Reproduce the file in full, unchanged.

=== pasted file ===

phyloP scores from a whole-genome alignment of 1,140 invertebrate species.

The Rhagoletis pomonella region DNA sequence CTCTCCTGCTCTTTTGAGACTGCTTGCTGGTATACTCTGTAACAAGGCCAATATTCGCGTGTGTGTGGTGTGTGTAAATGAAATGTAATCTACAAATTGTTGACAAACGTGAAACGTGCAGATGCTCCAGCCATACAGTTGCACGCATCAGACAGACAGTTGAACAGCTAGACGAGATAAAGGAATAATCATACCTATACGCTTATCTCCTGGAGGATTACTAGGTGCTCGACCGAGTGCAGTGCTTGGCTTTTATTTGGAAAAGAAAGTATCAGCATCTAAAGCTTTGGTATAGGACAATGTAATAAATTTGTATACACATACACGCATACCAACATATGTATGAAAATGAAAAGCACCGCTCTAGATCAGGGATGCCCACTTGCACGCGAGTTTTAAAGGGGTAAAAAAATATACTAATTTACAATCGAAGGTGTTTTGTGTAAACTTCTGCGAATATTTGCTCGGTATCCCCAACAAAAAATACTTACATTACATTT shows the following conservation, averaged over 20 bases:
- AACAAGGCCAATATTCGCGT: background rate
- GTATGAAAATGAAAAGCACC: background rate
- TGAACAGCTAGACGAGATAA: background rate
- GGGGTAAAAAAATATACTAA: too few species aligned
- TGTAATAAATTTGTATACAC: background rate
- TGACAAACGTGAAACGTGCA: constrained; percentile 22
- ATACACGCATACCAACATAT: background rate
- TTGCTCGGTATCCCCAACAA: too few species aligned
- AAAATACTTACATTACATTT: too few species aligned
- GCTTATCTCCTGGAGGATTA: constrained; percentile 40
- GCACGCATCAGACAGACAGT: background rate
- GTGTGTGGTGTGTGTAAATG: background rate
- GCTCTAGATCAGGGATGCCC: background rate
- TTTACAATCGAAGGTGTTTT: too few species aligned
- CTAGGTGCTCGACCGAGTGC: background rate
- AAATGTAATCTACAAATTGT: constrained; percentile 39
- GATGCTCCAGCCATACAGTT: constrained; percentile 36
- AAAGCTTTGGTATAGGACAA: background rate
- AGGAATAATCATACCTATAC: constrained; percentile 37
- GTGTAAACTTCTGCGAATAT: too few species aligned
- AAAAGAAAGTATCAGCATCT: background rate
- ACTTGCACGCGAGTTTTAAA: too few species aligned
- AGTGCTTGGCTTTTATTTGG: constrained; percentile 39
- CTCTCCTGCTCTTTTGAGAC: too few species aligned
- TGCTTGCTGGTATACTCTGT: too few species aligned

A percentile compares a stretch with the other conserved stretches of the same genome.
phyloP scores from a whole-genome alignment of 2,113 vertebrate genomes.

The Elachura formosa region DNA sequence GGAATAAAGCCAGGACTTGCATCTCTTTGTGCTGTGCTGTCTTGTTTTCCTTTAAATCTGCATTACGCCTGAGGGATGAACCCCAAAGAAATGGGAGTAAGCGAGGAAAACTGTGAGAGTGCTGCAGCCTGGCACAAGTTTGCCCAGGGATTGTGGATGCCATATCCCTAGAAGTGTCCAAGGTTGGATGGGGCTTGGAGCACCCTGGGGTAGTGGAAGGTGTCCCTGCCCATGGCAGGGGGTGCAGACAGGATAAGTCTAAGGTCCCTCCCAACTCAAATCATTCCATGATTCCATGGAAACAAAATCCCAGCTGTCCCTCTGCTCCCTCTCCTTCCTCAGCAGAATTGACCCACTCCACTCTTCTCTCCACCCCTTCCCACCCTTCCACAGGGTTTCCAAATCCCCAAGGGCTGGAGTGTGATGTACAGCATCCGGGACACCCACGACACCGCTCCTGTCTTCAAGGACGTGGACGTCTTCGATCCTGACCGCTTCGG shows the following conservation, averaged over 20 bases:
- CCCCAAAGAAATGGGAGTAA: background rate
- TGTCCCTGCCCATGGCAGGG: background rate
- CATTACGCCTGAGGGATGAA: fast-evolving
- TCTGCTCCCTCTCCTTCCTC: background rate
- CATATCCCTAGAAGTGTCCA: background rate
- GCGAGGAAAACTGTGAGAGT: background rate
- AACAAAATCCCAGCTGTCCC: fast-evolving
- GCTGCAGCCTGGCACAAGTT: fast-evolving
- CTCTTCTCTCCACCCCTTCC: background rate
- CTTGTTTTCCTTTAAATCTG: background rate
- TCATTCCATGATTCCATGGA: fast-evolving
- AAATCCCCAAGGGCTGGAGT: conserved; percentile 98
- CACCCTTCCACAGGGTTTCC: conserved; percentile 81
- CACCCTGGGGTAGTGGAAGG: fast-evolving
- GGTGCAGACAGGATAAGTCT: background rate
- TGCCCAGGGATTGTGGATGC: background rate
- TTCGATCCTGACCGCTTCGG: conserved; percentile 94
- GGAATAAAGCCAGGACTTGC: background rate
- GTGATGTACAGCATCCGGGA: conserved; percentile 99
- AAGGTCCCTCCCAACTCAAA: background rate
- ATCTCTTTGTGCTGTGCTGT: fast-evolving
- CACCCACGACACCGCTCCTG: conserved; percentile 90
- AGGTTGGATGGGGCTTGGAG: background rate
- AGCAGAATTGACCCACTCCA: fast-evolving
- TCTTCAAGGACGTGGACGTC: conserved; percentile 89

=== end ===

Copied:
phyloP scores from a whole-genome alignment of 1,140 invertebrate species.

The Rhagoletis pomonella region DNA sequence CTCTCCTGCTCTTTTGAGACTGCTTGCTGGTATACTCTGTAACAAGGCCAATATTCGCGTGTGTGTGGTGTGTGTAAATGAAATGTAATCTACAAATTGTTGACAAACGTGAAACGTGCAGATGCTCCAGCCATACAGTTGCACGCATCAGACAGACAGTTGAACAGCTAGACGAGATAAAGGAATAATCATACCTATACGCTTATCTCCTGGAGGATTACTAGGTGCTCGACCGAGTGCAGTGCTTGGCTTTTATTTGGAAAAGAAAGTATCAGCATCTAAAGCTTTGGTATAGGACAATGTAATAAATTTGTATACACATACACGCATACCAACATATGTATGAAAATGAAAAGCACCGCTCTAGATCAGGGATGCCCACTTGCACGCGAGTTTTAAAGGGGTAAAAAAATATACTAATTTACAATCGAAGGTGTTTTGTGTAAACTTCTGCGAATATTTGCTCGGTATCCCCAACAAAAAATACTTACATTACATTT shows the following conservation, averaged over 20 bases:
- AACAAGGCCAATATTCGCGT: background rate
- GTATGAAAATGAAAAGCACC: background rate
- TGAACAGCTAGACGAGATAA: background rate
- GGGGTAAAAAAATATACTAA: too few species aligned
- TGTAATAAATTTGTATACAC: background rate
- TGACAAACGTGAAACGTGCA: constrained; percentile 22
- ATACACGCATACCAACATAT: background rate
- TTGCTCGGTATCCCCAACAA: too few species aligned
- AAAATACTTACATTACATTT: too few species aligned
- GCTTATCTCCTGGAGGATTA: constrained; percentile 40
- GCACGCATCAGACAGACAGT: background rate
- GTGTGTGGTGTGTGTAAATG: background rate
- GCTCTAGATCAGGGATGCCC: background rate
- TTTACAATCGAAGGTGTTTT: too few species aligned
- CTAGGTGCTCGACCGAGTGC: background rate
- AAATGTAATCTACAAATTGT: constrained; percentile 39
- GATGCTCCAGCCATACAGTT: constrained; percentile 36
- AAAGCTTTGGTATAGGACAA: background rate
- AGGAATAATCATACCTATAC: constrained; percentile 37
- GTGTAAACTTCTGCGAATAT: too few species aligned
- AAAAGAAAGTATCAGCATCT: background rate
- ACTTGCACGCGAGTTTTAAA: too few species aligned
- AGTGCTTGGCTTTTATTTGG: constrained; percentile 39
- CTCTCCTGCTCTTTTGAGAC: too few species aligned
- TGCTTGCTGGTATACTCTGT: too few species aligned

A percentile compares a stretch with the other conserved stretches of the same genome.
phyloP scores from a whole-genome alignment of 2,113 vertebrate genomes.

The Elachura formosa region DNA sequence GGAATAAAGCCAGGACTTGCATCTCTTTGTGCTGTGCTGTCTTGTTTTCCTTTAAATCTGCATTACGCCTGAGGGATGAACCCCAAAGAAATGGGAGTAAGCGAGGAAAACTGTGAGAGTGCTGCAGCCTGGCACAAGTTTGCCCAGGGATTGTGGATGCCATATCCCTAGAAGTGTCCAAGGTTGGATGGGGCTTGGAGCACCCTGGGGTAGTGGAAGGTGTCCCTGCCCATGGCAGGGGGTGCAGACAGGATAAGTCTAAGGTCCCTCCCAACTCAAATCATTCCATGATTCCATGGAAACAAAATCCCAGCTGTCCCTCTGCTCCCTCTCCTTCCTCAGCAGAATTGACCCACTCCACTCTTCTCTCCACCCCTTCCCACCCTTCCACAGGGTTTCCAAATCCCCAAGGGCTGGAGTGTGATGTACAGCATCCGGGACACCCACGACACCGCTCCTGTCTTCAAGGACGTGGACGTCTTCGATCCTGACCGCTTCGG shows the following conservation, averaged over 20 bases:
- CCCCAAAGAAATGGGAGTAA: background rate
- TGTCCCTGCCCATGGCAGGG: background rate
- CATTACGCCTGAGGGATGAA: fast-evolving
- TCTGCTCCCTCTCCTTCCTC: background rate
- CATATCCCTAGAAGTGTCCA: background rate
- GCGAGGAAAACTGTGAGAGT: background rate
- AACAAAATCCCAGCTGTCCC: fast-evolving
- GCTGCAGCCTGGCACAAGTT: fast-evolving
- CTCTTCTCTCCACCCCTTCC: background rate
- CTTGTTTTCCTTTAAATCTG: background rate
- TCATTCCATGATTCCATGGA: fast-evolving
- AAATCCCCAAGGGCTGGAGT: conserved; percentile 98
- CACCCTTCCACAGGGTTTCC: conserved; percentile 81
- CACCCTGGGGTAGTGGAAGG: fast-evolving
- GGTGCAGACAGGATAAGTCT: background rate
- TGCCCAGGGATTGTGGATGC: background rate
- TTCGATCCTGACCGCTTCGG: conserved; percentile 94
- GGAATAAAGCCAGGACTTGC: background rate
- GTGATGTACAGCATCCGGGA: conserved; percentile 99
- AAGGTCCCTCCCAACTCAAA: background rate
- ATCTCTTTGTGCTGTGCTGT: fast-evolving
- CACCCACGACACCGCTCCTG: conserved; percentile 90
- AGGTTGGATGGGGCTTGGAG: background rate
- AGCAGAATTGACCCACTCCA: fast-evolving
- TCTTCAAGGACGTGGACGTC: conserved; percentile 89